Monday, July 13, 2009

The integration of Diaspora Greeks into Greek national life part 1

Diplomatic Periscope recently posted a thoughtful article by Mr. Ioannis Touloumakou, a Professor of the Faculty of Philosophy at Aristotle University of Thessaloniki. The article is an attempt to trigger a discussion on the role of the Greek Diaspora (or more accurately the Omogeneia) in Greek and Cypriot national life, and Hellenism more broadly. Antipodes will provide a two part series of translations from that article.

Touloumakou believes it is critical that the Greek Diaspora, despite its heterogeneity, should, and can be, a critical factor in the national strategy; particularly, today as the nation confronts a plethora of internal and external problems. However, Touloumakou points out the Greek Diaspora and its personalities, its history, geographical distribution, achievements and problems, is notably absent from the Greek school curriculum. Furthermore, the Greek Diaspora is hardly mentioned in the daily or periodical press and media of Greece.

Touloumakou then goes on to provide a series of ideas for the integration of Hellenes living abroad into Greek national life:

1. The establishment of a Ministry of Emigrants (the Greek Government had promised a Ministry to Greek parliamentarians from foreign countries after the 2004 Olympic Games, in which 25% of the Greek athletes were emigrants). The organization and responsibilities of this (independent) Ministry should be subject to a special study of specific factors by Greeks and Greeks abroad;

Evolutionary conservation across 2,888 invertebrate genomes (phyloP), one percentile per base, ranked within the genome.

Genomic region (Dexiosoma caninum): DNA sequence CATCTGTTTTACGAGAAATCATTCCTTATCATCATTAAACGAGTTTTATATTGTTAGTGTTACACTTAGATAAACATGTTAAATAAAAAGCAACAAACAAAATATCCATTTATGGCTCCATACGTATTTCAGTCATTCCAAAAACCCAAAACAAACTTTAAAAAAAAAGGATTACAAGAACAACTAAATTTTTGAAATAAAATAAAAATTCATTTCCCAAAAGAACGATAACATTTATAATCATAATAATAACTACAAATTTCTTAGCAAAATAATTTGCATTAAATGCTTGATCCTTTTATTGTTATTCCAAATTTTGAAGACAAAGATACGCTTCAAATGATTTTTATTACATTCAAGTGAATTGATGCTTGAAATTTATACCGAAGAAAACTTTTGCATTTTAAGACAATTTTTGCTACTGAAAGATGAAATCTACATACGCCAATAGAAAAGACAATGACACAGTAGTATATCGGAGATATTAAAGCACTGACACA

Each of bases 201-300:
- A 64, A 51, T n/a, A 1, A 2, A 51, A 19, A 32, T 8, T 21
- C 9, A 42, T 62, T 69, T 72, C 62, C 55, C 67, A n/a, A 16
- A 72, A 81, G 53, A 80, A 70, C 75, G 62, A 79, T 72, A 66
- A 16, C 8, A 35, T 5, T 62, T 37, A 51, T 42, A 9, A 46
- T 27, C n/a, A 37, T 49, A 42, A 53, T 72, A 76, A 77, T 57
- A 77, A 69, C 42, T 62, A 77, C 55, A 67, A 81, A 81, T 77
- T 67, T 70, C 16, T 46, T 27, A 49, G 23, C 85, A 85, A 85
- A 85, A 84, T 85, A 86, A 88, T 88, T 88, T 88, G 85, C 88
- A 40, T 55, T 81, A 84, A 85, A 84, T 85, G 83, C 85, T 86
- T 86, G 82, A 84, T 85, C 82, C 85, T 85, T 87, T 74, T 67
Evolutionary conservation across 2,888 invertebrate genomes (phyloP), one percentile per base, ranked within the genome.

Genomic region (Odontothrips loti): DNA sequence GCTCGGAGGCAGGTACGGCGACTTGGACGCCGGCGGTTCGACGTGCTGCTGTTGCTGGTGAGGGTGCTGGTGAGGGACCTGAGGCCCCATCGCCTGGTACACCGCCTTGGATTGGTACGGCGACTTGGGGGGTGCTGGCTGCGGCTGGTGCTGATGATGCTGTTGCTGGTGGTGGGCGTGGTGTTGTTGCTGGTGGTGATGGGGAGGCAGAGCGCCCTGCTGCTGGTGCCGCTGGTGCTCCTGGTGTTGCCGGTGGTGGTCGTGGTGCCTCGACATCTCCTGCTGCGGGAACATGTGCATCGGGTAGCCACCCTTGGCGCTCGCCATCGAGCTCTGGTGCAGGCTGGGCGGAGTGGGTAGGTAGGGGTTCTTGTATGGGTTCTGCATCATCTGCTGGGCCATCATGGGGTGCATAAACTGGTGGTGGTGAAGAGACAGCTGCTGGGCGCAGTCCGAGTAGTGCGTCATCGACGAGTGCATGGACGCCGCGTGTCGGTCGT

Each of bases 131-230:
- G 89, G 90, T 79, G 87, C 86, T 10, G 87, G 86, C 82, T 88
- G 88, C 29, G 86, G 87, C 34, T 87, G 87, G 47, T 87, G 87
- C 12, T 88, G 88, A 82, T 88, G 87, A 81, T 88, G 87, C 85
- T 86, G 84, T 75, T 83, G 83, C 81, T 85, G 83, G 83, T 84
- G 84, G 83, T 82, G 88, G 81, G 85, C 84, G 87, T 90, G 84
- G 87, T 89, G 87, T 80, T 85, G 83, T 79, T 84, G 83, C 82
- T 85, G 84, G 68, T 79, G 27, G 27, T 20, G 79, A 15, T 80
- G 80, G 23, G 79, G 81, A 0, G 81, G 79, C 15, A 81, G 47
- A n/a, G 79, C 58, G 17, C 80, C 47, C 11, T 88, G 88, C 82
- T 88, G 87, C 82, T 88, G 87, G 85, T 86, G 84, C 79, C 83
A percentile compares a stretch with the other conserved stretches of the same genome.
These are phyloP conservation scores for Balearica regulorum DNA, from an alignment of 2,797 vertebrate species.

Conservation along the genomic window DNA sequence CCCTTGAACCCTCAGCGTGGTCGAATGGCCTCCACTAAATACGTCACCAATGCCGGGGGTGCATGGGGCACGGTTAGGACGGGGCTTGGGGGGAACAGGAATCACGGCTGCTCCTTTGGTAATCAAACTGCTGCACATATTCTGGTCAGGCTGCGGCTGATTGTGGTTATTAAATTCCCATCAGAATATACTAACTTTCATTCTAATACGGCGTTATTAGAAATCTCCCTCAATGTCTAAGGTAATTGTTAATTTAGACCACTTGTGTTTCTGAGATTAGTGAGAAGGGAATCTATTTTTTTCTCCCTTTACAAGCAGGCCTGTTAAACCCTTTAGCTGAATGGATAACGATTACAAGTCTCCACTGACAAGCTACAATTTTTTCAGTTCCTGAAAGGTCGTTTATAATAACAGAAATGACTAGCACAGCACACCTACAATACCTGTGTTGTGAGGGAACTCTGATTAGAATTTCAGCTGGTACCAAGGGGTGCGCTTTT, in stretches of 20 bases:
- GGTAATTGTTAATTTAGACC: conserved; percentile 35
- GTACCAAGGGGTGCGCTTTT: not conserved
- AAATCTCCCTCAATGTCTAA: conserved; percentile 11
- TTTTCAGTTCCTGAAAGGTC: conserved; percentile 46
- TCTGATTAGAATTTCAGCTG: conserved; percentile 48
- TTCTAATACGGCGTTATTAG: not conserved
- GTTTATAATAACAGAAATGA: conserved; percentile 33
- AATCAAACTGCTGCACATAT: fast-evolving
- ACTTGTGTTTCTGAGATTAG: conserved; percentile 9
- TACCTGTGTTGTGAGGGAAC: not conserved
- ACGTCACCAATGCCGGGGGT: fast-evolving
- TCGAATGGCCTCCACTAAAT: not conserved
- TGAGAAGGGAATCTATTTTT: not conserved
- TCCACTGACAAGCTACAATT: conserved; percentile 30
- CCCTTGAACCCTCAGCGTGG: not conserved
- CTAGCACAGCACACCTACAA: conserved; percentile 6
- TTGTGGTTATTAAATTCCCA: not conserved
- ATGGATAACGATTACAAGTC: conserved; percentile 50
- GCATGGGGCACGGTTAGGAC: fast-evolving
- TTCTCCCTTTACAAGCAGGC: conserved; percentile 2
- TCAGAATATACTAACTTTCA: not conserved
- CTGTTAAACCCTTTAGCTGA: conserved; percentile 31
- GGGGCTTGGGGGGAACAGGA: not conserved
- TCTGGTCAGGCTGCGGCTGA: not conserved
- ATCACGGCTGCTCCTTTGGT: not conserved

2. The reorganization of the Council of Hellenes Abroad (S.A.E) in accordance with the requirements arising from the (newly formulated) national strategy;

3. The establishment of an independent television channel with satellite range or the conversion of the existing Parliament House channel into an emigrant station;

4. The representation of Hellenes abroad in a new “National Institute of Educational Studies”, which will replace the currently (expensive and generally failed) Pedagogical Institute (and also a “Central Educational Council”) or the “National Institute for Radio and Television”, the “National Film Centre” and “National Book Centre”;

5. The reorganization of the education of Greek children abroad in close cooperation with the Church, whose role in this field, as in others, relating to cultural and social life of emigrants, was and is a national necessity;

6. The naturalization of young people of Greek origin under certain conditions, one of which (the most important) should be service (military or social) in the armed forces. The acute demographic problem, national defence program that cannot be addressed by professionals (and mercenaries) soldiers (especially after the recent reduction in the duration of military service) but above all the important educational role of the military in developing national and social consciousness, makes bringing volunteers of Greek communities abroad into the armed forces particularly important;

7. The introduction of Greek Olympic games every four years with the participation of young people from Greece, Cyprus and Greek communities abroad (and possibly foreigners, who know the Greek language and culture well); and

8. The establishment of Historical Museums for Diaspora Greeks in the capitals of the states, provinces or other jurisdiction which are comprised of many Greek immigrants.

To be continued.........

Source: Diplomatic Periscope (Ioannis Touloumakou), Antipodes

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